Friends like Google are good for Babylon’s business

babylonWhile the Israeli high-tech firing wave continues, Bloomberg News Corporation founds an interesting and successful Israeli company that’s worth covering – Babylon.

Babylon provides a translation tool as well as encyclopedic information and professional glossaries for text on the screen. When a user clicks on text with the right mouse button or combination of the right mouse and another key, the Babylon window appears with a translation and description of the clicked word.

Babylon, which last year signed an advertisement revenue-sharing agreement with Google, is now making sales of 3.8 million dollars annually from this accord.

Chief Executive Officer, Alon Carmeli, says that we might see similar agreements with Yahoo, Microsoft and Ask.com in the future.

Speaking about the future only does good to Babylon, the company expects a growth of 45 percent next year, again, because of the agreement with Google.

Quick facts about Babylon’s translation software:

  • 52 million users worldwide use the Babylon translation software, and the numbers keep growing.
  • Babylon offers text translation in 28 languages and Wikipedia results in 18 languages.
  • Apart from the direct translation, they offer professional glossaries in different verticals, including content from 1,400 sources such as Oxford University Press, Britannica, Merriam-Webster (they have glossaries for medicine, history, art, etc)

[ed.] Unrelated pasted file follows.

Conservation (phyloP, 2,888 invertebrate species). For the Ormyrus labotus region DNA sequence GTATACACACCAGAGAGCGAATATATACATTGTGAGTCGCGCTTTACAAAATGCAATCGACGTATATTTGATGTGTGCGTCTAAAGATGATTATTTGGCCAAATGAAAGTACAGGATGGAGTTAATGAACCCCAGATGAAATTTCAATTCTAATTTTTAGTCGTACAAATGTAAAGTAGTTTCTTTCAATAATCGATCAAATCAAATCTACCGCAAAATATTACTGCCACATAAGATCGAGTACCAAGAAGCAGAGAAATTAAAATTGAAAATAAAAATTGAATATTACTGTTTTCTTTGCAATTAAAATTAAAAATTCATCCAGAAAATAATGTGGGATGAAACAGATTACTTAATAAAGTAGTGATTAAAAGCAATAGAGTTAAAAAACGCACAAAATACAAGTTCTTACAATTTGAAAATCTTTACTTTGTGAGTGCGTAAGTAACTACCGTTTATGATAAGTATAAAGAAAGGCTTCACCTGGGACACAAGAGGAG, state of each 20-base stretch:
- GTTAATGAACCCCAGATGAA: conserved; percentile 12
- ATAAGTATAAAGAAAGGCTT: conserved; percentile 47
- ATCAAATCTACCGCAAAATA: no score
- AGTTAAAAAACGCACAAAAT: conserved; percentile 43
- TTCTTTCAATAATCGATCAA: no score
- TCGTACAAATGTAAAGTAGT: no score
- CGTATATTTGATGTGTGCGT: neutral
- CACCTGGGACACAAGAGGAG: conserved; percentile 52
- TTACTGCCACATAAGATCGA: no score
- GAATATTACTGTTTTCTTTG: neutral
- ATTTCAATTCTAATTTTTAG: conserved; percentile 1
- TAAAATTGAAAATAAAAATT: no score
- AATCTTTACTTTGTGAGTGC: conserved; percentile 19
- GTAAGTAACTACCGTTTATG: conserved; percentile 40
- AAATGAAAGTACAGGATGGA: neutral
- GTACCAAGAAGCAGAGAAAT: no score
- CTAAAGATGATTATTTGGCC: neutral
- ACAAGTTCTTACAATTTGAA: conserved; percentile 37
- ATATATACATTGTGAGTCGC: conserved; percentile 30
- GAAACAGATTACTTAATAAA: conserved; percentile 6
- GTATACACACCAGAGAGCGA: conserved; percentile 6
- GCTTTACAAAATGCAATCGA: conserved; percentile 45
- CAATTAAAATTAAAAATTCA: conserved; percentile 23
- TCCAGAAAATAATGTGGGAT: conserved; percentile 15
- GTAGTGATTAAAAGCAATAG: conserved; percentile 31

• In addition, they have a large group of corporate clients as well as presence in 168 countries and affiliate programs for their premium package.

Babylon was founded in 1997 and became a publicly traded company in February 2007.  The company’s translation software was free to use until 2001. Babylon is named after the biblical story of the Tower of Babel that led people to speak different languages.

Israel’s largest public TV station gave Babylon the props this week: (click here if you can’t see the player)

This post was contributed by Morad Stern, a usability Expert who loves web, gadgets and tech. He also writes the Usability Blog. (Hebrew)

morads